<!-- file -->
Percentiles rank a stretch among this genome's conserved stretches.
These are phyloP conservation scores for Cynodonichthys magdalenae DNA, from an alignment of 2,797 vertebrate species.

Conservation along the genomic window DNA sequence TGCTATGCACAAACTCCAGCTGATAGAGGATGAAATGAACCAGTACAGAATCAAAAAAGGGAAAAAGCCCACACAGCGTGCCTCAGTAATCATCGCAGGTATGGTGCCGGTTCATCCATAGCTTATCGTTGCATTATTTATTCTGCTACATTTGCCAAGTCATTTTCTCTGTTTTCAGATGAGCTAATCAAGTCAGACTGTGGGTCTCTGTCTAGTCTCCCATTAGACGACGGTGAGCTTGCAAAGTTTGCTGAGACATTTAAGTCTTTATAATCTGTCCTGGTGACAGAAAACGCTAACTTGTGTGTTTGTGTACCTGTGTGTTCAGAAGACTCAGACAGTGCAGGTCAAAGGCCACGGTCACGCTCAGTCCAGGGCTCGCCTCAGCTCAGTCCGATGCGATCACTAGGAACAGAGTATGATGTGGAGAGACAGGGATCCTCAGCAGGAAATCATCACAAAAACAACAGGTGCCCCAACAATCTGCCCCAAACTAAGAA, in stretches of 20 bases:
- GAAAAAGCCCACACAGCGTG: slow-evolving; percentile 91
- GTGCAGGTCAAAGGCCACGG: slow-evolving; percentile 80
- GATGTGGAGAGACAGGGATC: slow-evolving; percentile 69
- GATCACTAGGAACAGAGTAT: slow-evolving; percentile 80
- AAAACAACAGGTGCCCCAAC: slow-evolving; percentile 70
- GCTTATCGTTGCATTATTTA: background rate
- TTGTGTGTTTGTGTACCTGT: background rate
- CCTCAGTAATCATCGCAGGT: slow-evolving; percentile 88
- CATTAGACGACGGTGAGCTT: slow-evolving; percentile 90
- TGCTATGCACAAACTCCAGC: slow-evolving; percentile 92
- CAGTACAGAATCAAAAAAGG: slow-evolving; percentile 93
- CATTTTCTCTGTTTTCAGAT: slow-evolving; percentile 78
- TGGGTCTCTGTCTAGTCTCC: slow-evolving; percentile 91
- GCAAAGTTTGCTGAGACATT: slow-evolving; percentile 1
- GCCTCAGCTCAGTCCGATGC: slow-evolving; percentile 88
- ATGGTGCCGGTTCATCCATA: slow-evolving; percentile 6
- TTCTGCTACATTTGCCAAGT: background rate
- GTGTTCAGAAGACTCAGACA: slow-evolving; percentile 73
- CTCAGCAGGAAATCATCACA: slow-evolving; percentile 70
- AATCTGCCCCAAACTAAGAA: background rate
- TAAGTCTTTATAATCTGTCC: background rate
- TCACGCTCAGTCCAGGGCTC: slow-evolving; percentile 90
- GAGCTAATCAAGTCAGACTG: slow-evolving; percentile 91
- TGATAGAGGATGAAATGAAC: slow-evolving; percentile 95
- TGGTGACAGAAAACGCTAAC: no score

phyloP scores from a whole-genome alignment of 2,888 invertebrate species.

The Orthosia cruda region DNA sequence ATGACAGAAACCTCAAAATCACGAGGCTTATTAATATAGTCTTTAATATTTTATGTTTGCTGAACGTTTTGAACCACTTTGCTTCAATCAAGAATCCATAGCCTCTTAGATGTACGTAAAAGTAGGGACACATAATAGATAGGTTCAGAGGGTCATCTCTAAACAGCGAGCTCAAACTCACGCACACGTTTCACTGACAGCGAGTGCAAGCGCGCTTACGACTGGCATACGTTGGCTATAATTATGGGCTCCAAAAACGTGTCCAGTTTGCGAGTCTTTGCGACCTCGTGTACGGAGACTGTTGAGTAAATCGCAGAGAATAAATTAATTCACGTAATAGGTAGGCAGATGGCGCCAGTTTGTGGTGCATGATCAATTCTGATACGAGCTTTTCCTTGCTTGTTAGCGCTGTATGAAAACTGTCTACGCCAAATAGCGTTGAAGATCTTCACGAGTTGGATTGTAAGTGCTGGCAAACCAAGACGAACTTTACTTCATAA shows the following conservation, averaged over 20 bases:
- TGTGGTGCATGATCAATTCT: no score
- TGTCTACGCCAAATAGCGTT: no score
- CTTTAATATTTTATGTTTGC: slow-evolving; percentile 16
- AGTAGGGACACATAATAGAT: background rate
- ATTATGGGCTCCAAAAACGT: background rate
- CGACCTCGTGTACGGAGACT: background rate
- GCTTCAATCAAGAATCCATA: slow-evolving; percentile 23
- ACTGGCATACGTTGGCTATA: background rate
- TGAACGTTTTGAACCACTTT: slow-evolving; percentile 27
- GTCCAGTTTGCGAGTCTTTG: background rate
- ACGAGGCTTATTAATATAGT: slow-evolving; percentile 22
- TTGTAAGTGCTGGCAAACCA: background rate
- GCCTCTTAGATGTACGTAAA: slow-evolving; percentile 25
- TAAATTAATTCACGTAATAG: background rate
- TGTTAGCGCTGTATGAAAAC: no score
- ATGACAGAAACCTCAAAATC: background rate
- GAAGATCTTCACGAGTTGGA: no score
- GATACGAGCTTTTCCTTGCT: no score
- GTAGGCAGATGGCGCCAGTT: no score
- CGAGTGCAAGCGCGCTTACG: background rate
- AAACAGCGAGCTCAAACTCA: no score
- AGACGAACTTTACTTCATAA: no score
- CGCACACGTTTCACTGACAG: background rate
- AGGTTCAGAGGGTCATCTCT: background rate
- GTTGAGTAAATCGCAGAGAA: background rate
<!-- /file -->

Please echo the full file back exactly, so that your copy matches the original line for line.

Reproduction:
Percentiles rank a stretch among this genome's conserved stretches.
These are phyloP conservation scores for Cynodonichthys magdalenae DNA, from an alignment of 2,797 vertebrate species.

Conservation along the genomic window DNA sequence TGCTATGCACAAACTCCAGCTGATAGAGGATGAAATGAACCAGTACAGAATCAAAAAAGGGAAAAAGCCCACACAGCGTGCCTCAGTAATCATCGCAGGTATGGTGCCGGTTCATCCATAGCTTATCGTTGCATTATTTATTCTGCTACATTTGCCAAGTCATTTTCTCTGTTTTCAGATGAGCTAATCAAGTCAGACTGTGGGTCTCTGTCTAGTCTCCCATTAGACGACGGTGAGCTTGCAAAGTTTGCTGAGACATTTAAGTCTTTATAATCTGTCCTGGTGACAGAAAACGCTAACTTGTGTGTTTGTGTACCTGTGTGTTCAGAAGACTCAGACAGTGCAGGTCAAAGGCCACGGTCACGCTCAGTCCAGGGCTCGCCTCAGCTCAGTCCGATGCGATCACTAGGAACAGAGTATGATGTGGAGAGACAGGGATCCTCAGCAGGAAATCATCACAAAAACAACAGGTGCCCCAACAATCTGCCCCAAACTAAGAA, in stretches of 20 bases:
- GAAAAAGCCCACACAGCGTG: slow-evolving; percentile 91
- GTGCAGGTCAAAGGCCACGG: slow-evolving; percentile 80
- GATGTGGAGAGACAGGGATC: slow-evolving; percentile 69
- GATCACTAGGAACAGAGTAT: slow-evolving; percentile 80
- AAAACAACAGGTGCCCCAAC: slow-evolving; percentile 70
- GCTTATCGTTGCATTATTTA: background rate
- TTGTGTGTTTGTGTACCTGT: background rate
- CCTCAGTAATCATCGCAGGT: slow-evolving; percentile 88
- CATTAGACGACGGTGAGCTT: slow-evolving; percentile 90
- TGCTATGCACAAACTCCAGC: slow-evolving; percentile 92
- CAGTACAGAATCAAAAAAGG: slow-evolving; percentile 93
- CATTTTCTCTGTTTTCAGAT: slow-evolving; percentile 78
- TGGGTCTCTGTCTAGTCTCC: slow-evolving; percentile 91
- GCAAAGTTTGCTGAGACATT: slow-evolving; percentile 1
- GCCTCAGCTCAGTCCGATGC: slow-evolving; percentile 88
- ATGGTGCCGGTTCATCCATA: slow-evolving; percentile 6
- TTCTGCTACATTTGCCAAGT: background rate
- GTGTTCAGAAGACTCAGACA: slow-evolving; percentile 73
- CTCAGCAGGAAATCATCACA: slow-evolving; percentile 70
- AATCTGCCCCAAACTAAGAA: background rate
- TAAGTCTTTATAATCTGTCC: background rate
- TCACGCTCAGTCCAGGGCTC: slow-evolving; percentile 90
- GAGCTAATCAAGTCAGACTG: slow-evolving; percentile 91
- TGATAGAGGATGAAATGAAC: slow-evolving; percentile 95
- TGGTGACAGAAAACGCTAAC: no score

phyloP scores from a whole-genome alignment of 2,888 invertebrate species.

The Orthosia cruda region DNA sequence ATGACAGAAACCTCAAAATCACGAGGCTTATTAATATAGTCTTTAATATTTTATGTTTGCTGAACGTTTTGAACCACTTTGCTTCAATCAAGAATCCATAGCCTCTTAGATGTACGTAAAAGTAGGGACACATAATAGATAGGTTCAGAGGGTCATCTCTAAACAGCGAGCTCAAACTCACGCACACGTTTCACTGACAGCGAGTGCAAGCGCGCTTACGACTGGCATACGTTGGCTATAATTATGGGCTCCAAAAACGTGTCCAGTTTGCGAGTCTTTGCGACCTCGTGTACGGAGACTGTTGAGTAAATCGCAGAGAATAAATTAATTCACGTAATAGGTAGGCAGATGGCGCCAGTTTGTGGTGCATGATCAATTCTGATACGAGCTTTTCCTTGCTTGTTAGCGCTGTATGAAAACTGTCTACGCCAAATAGCGTTGAAGATCTTCACGAGTTGGATTGTAAGTGCTGGCAAACCAAGACGAACTTTACTTCATAA shows the following conservation, averaged over 20 bases:
- TGTGGTGCATGATCAATTCT: no score
- TGTCTACGCCAAATAGCGTT: no score
- CTTTAATATTTTATGTTTGC: slow-evolving; percentile 16
- AGTAGGGACACATAATAGAT: background rate
- ATTATGGGCTCCAAAAACGT: background rate
- CGACCTCGTGTACGGAGACT: background rate
- GCTTCAATCAAGAATCCATA: slow-evolving; percentile 23
- ACTGGCATACGTTGGCTATA: background rate
- TGAACGTTTTGAACCACTTT: slow-evolving; percentile 27
- GTCCAGTTTGCGAGTCTTTG: background rate
- ACGAGGCTTATTAATATAGT: slow-evolving; percentile 22
- TTGTAAGTGCTGGCAAACCA: background rate
- GCCTCTTAGATGTACGTAAA: slow-evolving; percentile 25
- TAAATTAATTCACGTAATAG: background rate
- TGTTAGCGCTGTATGAAAAC: no score
- ATGACAGAAACCTCAAAATC: background rate
- GAAGATCTTCACGAGTTGGA: no score
- GATACGAGCTTTTCCTTGCT: no score
- GTAGGCAGATGGCGCCAGTT: no score
- CGAGTGCAAGCGCGCTTACG: background rate
- AAACAGCGAGCTCAAACTCA: no score
- AGACGAACTTTACTTCATAA: no score
- CGCACACGTTTCACTGACAG: background rate
- AGGTTCAGAGGGTCATCTCT: background rate
- GTTGAGTAAATCGCAGAGAA: background rate